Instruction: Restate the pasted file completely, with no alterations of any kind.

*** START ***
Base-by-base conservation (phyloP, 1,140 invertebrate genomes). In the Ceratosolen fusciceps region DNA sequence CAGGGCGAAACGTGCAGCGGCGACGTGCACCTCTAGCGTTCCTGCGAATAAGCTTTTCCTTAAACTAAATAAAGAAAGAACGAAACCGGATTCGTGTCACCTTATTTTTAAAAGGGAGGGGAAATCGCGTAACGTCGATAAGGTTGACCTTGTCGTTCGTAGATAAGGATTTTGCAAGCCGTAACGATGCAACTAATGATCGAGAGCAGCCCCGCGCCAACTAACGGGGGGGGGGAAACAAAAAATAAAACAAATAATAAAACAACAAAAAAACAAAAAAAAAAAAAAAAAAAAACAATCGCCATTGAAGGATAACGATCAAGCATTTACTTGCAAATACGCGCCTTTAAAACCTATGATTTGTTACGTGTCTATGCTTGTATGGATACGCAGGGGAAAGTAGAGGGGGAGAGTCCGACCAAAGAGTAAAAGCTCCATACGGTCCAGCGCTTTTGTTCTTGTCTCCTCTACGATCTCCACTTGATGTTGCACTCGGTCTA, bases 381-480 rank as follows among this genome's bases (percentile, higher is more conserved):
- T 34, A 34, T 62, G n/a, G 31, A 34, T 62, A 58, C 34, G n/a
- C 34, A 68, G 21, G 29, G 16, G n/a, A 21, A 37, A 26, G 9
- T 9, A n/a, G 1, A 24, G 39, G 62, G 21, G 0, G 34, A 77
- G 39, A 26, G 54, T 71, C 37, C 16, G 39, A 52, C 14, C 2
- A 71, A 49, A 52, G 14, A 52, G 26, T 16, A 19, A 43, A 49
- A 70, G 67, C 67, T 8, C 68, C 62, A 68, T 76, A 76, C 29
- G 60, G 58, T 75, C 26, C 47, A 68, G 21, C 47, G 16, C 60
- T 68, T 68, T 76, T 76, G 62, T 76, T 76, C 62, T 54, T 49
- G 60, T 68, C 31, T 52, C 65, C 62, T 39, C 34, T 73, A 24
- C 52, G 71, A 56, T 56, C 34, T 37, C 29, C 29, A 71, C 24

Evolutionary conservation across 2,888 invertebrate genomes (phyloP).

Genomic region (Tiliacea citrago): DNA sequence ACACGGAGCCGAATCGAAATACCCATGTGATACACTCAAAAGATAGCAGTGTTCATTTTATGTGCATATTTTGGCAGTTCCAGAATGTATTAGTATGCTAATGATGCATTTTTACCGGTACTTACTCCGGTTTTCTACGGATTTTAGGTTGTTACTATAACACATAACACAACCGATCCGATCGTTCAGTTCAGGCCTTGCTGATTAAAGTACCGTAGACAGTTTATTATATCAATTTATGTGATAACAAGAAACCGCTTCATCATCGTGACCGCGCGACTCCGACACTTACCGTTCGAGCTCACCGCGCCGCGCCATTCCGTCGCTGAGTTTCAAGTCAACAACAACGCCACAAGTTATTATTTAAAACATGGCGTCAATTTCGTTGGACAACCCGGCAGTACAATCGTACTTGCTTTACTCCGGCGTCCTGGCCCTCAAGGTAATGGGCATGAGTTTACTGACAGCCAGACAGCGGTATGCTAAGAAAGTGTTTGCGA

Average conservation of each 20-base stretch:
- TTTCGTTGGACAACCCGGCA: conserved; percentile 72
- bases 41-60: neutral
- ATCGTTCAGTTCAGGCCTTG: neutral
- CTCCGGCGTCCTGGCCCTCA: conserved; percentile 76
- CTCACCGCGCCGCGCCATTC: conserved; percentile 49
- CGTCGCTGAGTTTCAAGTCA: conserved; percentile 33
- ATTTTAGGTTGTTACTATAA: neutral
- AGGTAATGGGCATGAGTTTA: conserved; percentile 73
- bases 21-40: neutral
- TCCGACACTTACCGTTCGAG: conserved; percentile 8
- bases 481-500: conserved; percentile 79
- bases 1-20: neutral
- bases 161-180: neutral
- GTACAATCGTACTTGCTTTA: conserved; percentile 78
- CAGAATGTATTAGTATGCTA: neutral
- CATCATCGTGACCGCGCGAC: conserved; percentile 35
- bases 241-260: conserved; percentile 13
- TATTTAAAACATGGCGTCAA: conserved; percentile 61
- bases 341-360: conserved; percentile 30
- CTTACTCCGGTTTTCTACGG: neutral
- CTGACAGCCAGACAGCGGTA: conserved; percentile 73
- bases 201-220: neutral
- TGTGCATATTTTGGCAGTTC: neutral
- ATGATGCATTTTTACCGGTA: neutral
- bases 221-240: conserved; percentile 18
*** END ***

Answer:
Base-by-base conservation (phyloP, 1,140 invertebrate genomes). In the Ceratosolen fusciceps region DNA sequence CAGGGCGAAACGTGCAGCGGCGACGTGCACCTCTAGCGTTCCTGCGAATAAGCTTTTCCTTAAACTAAATAAAGAAAGAACGAAACCGGATTCGTGTCACCTTATTTTTAAAAGGGAGGGGAAATCGCGTAACGTCGATAAGGTTGACCTTGTCGTTCGTAGATAAGGATTTTGCAAGCCGTAACGATGCAACTAATGATCGAGAGCAGCCCCGCGCCAACTAACGGGGGGGGGGAAACAAAAAATAAAACAAATAATAAAACAACAAAAAAACAAAAAAAAAAAAAAAAAAAAACAATCGCCATTGAAGGATAACGATCAAGCATTTACTTGCAAATACGCGCCTTTAAAACCTATGATTTGTTACGTGTCTATGCTTGTATGGATACGCAGGGGAAAGTAGAGGGGGAGAGTCCGACCAAAGAGTAAAAGCTCCATACGGTCCAGCGCTTTTGTTCTTGTCTCCTCTACGATCTCCACTTGATGTTGCACTCGGTCTA, bases 381-480 rank as follows among this genome's bases (percentile, higher is more conserved):
- T 34, A 34, T 62, G n/a, G 31, A 34, T 62, A 58, C 34, G n/a
- C 34, A 68, G 21, G 29, G 16, G n/a, A 21, A 37, A 26, G 9
- T 9, A n/a, G 1, A 24, G 39, G 62, G 21, G 0, G 34, A 77
- G 39, A 26, G 54, T 71, C 37, C 16, G 39, A 52, C 14, C 2
- A 71, A 49, A 52, G 14, A 52, G 26, T 16, A 19, A 43, A 49
- A 70, G 67, C 67, T 8, C 68, C 62, A 68, T 76, A 76, C 29
- G 60, G 58, T 75, C 26, C 47, A 68, G 21, C 47, G 16, C 60
- T 68, T 68, T 76, T 76, G 62, T 76, T 76, C 62, T 54, T 49
- G 60, T 68, C 31, T 52, C 65, C 62, T 39, C 34, T 73, A 24
- C 52, G 71, A 56, T 56, C 34, T 37, C 29, C 29, A 71, C 24

Evolutionary conservation across 2,888 invertebrate genomes (phyloP).

Genomic region (Tiliacea citrago): DNA sequence ACACGGAGCCGAATCGAAATACCCATGTGATACACTCAAAAGATAGCAGTGTTCATTTTATGTGCATATTTTGGCAGTTCCAGAATGTATTAGTATGCTAATGATGCATTTTTACCGGTACTTACTCCGGTTTTCTACGGATTTTAGGTTGTTACTATAACACATAACACAACCGATCCGATCGTTCAGTTCAGGCCTTGCTGATTAAAGTACCGTAGACAGTTTATTATATCAATTTATGTGATAACAAGAAACCGCTTCATCATCGTGACCGCGCGACTCCGACACTTACCGTTCGAGCTCACCGCGCCGCGCCATTCCGTCGCTGAGTTTCAAGTCAACAACAACGCCACAAGTTATTATTTAAAACATGGCGTCAATTTCGTTGGACAACCCGGCAGTACAATCGTACTTGCTTTACTCCGGCGTCCTGGCCCTCAAGGTAATGGGCATGAGTTTACTGACAGCCAGACAGCGGTATGCTAAGAAAGTGTTTGCGA

Average conservation of each 20-base stretch:
- TTTCGTTGGACAACCCGGCA: conserved; percentile 72
- bases 41-60: neutral
- ATCGTTCAGTTCAGGCCTTG: neutral
- CTCCGGCGTCCTGGCCCTCA: conserved; percentile 76
- CTCACCGCGCCGCGCCATTC: conserved; percentile 49
- CGTCGCTGAGTTTCAAGTCA: conserved; percentile 33
- ATTTTAGGTTGTTACTATAA: neutral
- AGGTAATGGGCATGAGTTTA: conserved; percentile 73
- bases 21-40: neutral
- TCCGACACTTACCGTTCGAG: conserved; percentile 8
- bases 481-500: conserved; percentile 79
- bases 1-20: neutral
- bases 161-180: neutral
- GTACAATCGTACTTGCTTTA: conserved; percentile 78
- CAGAATGTATTAGTATGCTA: neutral
- CATCATCGTGACCGCGCGAC: conserved; percentile 35
- bases 241-260: conserved; percentile 13
- TATTTAAAACATGGCGTCAA: conserved; percentile 61
- bases 341-360: conserved; percentile 30
- CTTACTCCGGTTTTCTACGG: neutral
- CTGACAGCCAGACAGCGGTA: conserved; percentile 73
- bases 201-220: neutral
- TGTGCATATTTTGGCAGTTC: neutral
- ATGATGCATTTTTACCGGTA: neutral
- bases 221-240: conserved; percentile 18